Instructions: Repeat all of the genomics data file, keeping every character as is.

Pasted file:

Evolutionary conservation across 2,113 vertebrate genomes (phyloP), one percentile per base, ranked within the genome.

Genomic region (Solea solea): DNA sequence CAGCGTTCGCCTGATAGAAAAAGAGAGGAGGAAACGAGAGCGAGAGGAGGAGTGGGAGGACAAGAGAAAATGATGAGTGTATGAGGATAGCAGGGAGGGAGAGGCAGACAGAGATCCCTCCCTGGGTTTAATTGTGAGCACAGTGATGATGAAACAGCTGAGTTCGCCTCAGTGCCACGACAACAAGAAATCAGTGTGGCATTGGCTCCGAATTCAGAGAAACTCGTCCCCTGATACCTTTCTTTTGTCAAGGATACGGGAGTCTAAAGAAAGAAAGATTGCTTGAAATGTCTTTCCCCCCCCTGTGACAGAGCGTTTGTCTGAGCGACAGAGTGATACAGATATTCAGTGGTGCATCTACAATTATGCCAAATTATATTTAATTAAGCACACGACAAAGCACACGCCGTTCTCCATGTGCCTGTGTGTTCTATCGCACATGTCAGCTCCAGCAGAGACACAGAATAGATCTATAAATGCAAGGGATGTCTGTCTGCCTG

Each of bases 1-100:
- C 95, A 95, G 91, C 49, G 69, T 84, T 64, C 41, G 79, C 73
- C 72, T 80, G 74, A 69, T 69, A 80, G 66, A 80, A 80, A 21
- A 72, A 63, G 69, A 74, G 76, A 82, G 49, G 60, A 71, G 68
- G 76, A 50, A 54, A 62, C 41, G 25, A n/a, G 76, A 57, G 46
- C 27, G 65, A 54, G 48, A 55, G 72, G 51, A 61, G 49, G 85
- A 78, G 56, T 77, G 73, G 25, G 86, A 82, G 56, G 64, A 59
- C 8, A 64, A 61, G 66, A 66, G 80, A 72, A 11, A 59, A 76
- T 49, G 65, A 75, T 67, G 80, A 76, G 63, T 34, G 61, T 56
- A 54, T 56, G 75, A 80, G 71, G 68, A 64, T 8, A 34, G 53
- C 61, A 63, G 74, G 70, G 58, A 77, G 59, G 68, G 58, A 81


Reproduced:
Evolutionary conservation across 2,113 vertebrate genomes (phyloP), one percentile per base, ranked within the genome.

Genomic region (Solea solea): DNA sequence CAGCGTTCGCCTGATAGAAAAAGAGAGGAGGAAACGAGAGCGAGAGGAGGAGTGGGAGGACAAGAGAAAATGATGAGTGTATGAGGATAGCAGGGAGGGAGAGGCAGACAGAGATCCCTCCCTGGGTTTAATTGTGAGCACAGTGATGATGAAACAGCTGAGTTCGCCTCAGTGCCACGACAACAAGAAATCAGTGTGGCATTGGCTCCGAATTCAGAGAAACTCGTCCCCTGATACCTTTCTTTTGTCAAGGATACGGGAGTCTAAAGAAAGAAAGATTGCTTGAAATGTCTTTCCCCCCCCTGTGACAGAGCGTTTGTCTGAGCGACAGAGTGATACAGATATTCAGTGGTGCATCTACAATTATGCCAAATTATATTTAATTAAGCACACGACAAAGCACACGCCGTTCTCCATGTGCCTGTGTGTTCTATCGCACATGTCAGCTCCAGCAGAGACACAGAATAGATCTATAAATGCAAGGGATGTCTGTCTGCCTG

Each of bases 1-100:
- C 95, A 95, G 91, C 49, G 69, T 84, T 64, C 41, G 79, C 73
- C 72, T 80, G 74, A 69, T 69, A 80, G 66, A 80, A 80, A 21
- A 72, A 63, G 69, A 74, G 76, A 82, G 49, G 60, A 71, G 68
- G 76, A 50, A 54, A 62, C 41, G 25, A n/a, G 76, A 57, G 46
- C 27, G 65, A 54, G 48, A 55, G 72, G 51, A 61, G 49, G 85
- A 78, G 56, T 77, G 73, G 25, G 86, A 82, G 56, G 64, A 59
- C 8, A 64, A 61, G 66, A 66, G 80, A 72, A 11, A 59, A 76
- T 49, G 65, A 75, T 67, G 80, A 76, G 63, T 34, G 61, T 56
- A 54, T 56, G 75, A 80, G 71, G 68, A 64, T 8, A 34, G 53
- C 61, A 63, G 74, G 70, G 58, A 77, G 59, G 68, G 58, A 81